This can be useful if you already have the geocentric latitudes and need the geocentric radius of the ellipsoid (for example, in spherical harmonic analysis). In these cases, the coordinate conversion route is not possible since we need the radial coordinates to do that in the first place.

Note

No elevation is taken into account (the height is zero). If you need the geocentric radius at a height other than zero, use boule.Ellipsoid.geodetic_to_spherical instead.

Parameters
• latitude (float or array) – Latitude coordinates on geodetic coordinate system in degrees.

• geodetic (bool) – If True (default), will assume that latitudes are geodetic latitudes. Otherwise, will that they are geocentric spherical latitudes.

Returns

geocentric_radius (float or array) – The geocentric radius for the given latitude(s) in the same units as the ellipsoid axis.

Sphere.geodetic_to_spherical(longitude, latitude, height)

Convert from geodetic to geocentric spherical coordinates.

The geodetic datum is defined by this ellipsoid. The coordinates are converted following [Vermeille2002].

Parameters
• longitude (array) – Longitude coordinates on geodetic coordinate system in degrees.

• latitude (array) – Latitude coordinates on geodetic coordinate system in degrees.

• height (array) – Ellipsoidal heights in meters.

Returns

• longitude (array) – Longitude coordinates on geocentric spherical coordinate system in degrees. The longitude coordinates are not modified during this conversion.

• spherical_latitude (array) – Converted latitude coordinates on geocentric spherical coordinate system in degrees.

Sphere.normal_gravity(latitude, height, si_units=False)[source]

Calculate normal gravity at any latitude and height

Computes the magnitude of the gradient of the gravity potential (gravitational + centrifugal; see [Heiskanen-Moritz]) generated by the sphere at the given latitude $$\theta$$ and height $$h$$:

$\gamma(\theta, h) = \sqrt{\left( \frac{GM}{(R + h)^2} \right)^2 + \left(\omega^2 (R + h) - 2\frac{GM}{(R + h)^2} \right) \omega^2 (R + h) \cos^2 \theta}$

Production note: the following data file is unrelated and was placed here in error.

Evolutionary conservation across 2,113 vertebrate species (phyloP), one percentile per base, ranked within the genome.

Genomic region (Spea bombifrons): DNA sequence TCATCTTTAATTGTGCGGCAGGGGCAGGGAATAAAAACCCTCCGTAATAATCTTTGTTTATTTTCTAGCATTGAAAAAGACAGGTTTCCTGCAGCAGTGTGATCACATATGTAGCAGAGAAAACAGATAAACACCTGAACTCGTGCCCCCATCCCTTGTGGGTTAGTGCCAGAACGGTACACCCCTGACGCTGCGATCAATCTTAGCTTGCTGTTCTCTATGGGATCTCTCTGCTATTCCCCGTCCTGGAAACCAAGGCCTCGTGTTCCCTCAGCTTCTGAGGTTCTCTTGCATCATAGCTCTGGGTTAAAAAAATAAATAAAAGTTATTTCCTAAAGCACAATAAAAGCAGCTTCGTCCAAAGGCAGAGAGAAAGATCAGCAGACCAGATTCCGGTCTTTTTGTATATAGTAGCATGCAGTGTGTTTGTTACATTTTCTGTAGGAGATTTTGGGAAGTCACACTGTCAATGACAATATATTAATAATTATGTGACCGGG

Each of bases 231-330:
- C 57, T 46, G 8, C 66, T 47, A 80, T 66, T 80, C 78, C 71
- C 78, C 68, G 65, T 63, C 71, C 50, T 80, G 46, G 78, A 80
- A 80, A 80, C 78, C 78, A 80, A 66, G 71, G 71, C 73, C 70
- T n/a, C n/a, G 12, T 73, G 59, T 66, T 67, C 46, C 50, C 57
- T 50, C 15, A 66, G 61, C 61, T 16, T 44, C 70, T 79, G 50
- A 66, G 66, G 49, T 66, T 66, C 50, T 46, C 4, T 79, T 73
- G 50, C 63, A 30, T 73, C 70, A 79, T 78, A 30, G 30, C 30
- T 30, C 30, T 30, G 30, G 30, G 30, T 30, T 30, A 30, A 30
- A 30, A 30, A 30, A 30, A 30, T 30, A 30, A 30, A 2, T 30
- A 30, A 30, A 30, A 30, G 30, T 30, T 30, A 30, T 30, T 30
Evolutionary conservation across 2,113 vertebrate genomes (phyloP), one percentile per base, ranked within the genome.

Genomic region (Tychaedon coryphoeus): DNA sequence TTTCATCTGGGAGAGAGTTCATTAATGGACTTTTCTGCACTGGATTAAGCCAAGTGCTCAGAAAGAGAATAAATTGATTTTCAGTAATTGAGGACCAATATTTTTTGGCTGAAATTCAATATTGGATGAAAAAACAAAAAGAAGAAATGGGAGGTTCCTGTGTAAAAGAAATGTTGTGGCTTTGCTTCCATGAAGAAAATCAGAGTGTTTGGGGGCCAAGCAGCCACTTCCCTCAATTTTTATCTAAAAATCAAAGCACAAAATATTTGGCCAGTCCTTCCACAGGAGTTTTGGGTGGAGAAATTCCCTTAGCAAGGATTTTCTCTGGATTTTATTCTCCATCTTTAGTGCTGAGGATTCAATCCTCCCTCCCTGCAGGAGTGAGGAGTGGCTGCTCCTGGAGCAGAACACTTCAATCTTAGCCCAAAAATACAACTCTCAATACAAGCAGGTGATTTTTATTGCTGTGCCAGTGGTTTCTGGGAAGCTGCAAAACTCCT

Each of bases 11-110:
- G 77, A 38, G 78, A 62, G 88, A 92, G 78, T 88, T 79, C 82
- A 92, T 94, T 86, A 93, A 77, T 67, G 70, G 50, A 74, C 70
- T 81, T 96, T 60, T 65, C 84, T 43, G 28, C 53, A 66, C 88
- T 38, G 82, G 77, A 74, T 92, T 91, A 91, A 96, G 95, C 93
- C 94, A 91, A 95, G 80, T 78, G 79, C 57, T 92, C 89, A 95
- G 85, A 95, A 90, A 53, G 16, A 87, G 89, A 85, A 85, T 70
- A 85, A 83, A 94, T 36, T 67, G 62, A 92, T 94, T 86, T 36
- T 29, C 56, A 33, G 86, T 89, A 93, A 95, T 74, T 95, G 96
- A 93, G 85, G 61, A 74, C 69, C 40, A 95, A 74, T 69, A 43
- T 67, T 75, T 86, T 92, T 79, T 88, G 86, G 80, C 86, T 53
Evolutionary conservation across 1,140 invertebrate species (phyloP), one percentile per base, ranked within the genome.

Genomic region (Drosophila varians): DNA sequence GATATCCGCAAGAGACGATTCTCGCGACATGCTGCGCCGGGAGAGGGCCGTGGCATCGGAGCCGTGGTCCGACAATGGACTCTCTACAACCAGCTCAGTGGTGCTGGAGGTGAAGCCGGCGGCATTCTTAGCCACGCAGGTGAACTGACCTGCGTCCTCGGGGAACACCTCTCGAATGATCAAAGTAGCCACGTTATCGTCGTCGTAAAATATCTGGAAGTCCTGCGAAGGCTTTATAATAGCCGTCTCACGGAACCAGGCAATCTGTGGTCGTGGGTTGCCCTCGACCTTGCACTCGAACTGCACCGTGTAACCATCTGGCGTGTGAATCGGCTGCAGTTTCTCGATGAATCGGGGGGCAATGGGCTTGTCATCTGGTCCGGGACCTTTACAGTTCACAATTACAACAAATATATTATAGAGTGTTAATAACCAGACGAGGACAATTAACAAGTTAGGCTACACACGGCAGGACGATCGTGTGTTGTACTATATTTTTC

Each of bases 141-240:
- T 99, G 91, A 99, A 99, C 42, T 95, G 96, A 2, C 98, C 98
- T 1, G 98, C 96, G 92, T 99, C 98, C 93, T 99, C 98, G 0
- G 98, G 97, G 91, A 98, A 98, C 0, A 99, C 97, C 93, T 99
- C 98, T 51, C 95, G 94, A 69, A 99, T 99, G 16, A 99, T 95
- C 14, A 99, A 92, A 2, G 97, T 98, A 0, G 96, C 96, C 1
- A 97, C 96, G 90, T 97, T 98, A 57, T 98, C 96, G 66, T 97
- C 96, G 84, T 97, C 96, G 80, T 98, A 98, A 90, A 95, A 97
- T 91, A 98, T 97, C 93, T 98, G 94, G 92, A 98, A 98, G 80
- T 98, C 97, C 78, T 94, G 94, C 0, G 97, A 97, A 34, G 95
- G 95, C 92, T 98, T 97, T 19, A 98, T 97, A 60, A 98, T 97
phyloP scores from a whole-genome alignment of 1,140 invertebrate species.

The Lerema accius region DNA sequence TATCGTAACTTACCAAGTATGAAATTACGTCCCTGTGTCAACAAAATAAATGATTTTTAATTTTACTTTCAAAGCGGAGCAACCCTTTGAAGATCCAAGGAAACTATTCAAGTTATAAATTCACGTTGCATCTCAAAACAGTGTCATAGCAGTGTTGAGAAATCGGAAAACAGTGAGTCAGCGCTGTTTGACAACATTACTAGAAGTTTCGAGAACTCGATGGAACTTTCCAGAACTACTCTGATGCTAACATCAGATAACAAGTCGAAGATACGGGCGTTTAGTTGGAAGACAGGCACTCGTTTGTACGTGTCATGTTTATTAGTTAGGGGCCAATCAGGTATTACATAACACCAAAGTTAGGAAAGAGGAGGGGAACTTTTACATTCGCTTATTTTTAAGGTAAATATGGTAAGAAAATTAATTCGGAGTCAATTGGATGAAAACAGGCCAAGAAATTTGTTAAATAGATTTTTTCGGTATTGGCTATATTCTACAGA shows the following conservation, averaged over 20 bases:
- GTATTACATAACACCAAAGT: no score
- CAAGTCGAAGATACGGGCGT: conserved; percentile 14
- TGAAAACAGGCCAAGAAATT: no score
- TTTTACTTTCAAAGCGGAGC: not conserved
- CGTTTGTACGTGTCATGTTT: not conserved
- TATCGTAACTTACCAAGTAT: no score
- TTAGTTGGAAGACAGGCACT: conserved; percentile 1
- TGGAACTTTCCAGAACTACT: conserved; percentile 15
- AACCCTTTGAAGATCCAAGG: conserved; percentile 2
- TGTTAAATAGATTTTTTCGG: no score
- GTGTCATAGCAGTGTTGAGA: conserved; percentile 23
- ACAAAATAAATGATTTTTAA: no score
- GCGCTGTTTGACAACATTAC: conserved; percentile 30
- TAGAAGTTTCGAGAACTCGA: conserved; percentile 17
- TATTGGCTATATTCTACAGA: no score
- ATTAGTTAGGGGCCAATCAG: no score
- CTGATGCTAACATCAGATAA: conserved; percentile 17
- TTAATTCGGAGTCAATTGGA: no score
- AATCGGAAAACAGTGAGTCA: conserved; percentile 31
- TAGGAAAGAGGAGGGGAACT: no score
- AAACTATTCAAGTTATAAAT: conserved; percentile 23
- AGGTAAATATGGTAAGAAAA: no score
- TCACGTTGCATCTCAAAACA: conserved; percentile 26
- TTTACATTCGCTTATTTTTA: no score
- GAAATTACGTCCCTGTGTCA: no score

in which $$R$$ is the sphere radius, $$G$$ is the gravitational constant, $$M$$ is the mass of the sphere, and $$\omega$$ is the angular velocity.

Note

A sphere under rotation is not in hydrostatic equilibrium. Therefore, it is not it’s own equipotential gravity surface (as is the case for the ellipsoid) and the normal gravity vector is not normal to the surface of the sphere.

Parameters
• latitude (float or array) – The latitude where the normal gravity will be computed (in degrees). For a reference sphere there is no difference between geodetic and spherical latitudes.

• height (float or array) – The height (above the surface of the sphere) of the computation point (in meters).

• si_units (bool) – Return the value in mGal (False, default) or SI units (True)

Returns

gamma (float or array) – The normal gravity in mGal.

Sphere.prime_vertical_radius(sinlat)

Calculate the prime vertical radius for a given geodetic latitude

The prime vertical radius is defined as:

$N(\phi) = \frac{a}{\sqrt{1 - e^2 \sin^2(\phi)}}$

Where $$a$$ is the semi-major axis and $$e$$ is the first eccentricity.

This function receives the sine of the latitude as input to avoid repeated computations of trigonometric functions.

Parameters

sinlat (float or array-like) – Sine of the latitude angle.

Returns

prime_vertical_radius (float or array-like) – Prime vertical radius given in the same units as the semi-major axis

Sphere.spherical_to_geodetic(longitude, spherical_latitude, radius)

Convert from geocentric spherical to geodetic coordinates.

The geodetic datum is defined by this ellipsoid. The coordinates are converted following [Vermeille2002].

Parameters
• longitude (array) – Longitude coordinates on geocentric spherical coordinate system in degrees.

• spherical_latitude (array) – Latitude coordinates on geocentric spherical coordinate system in degrees.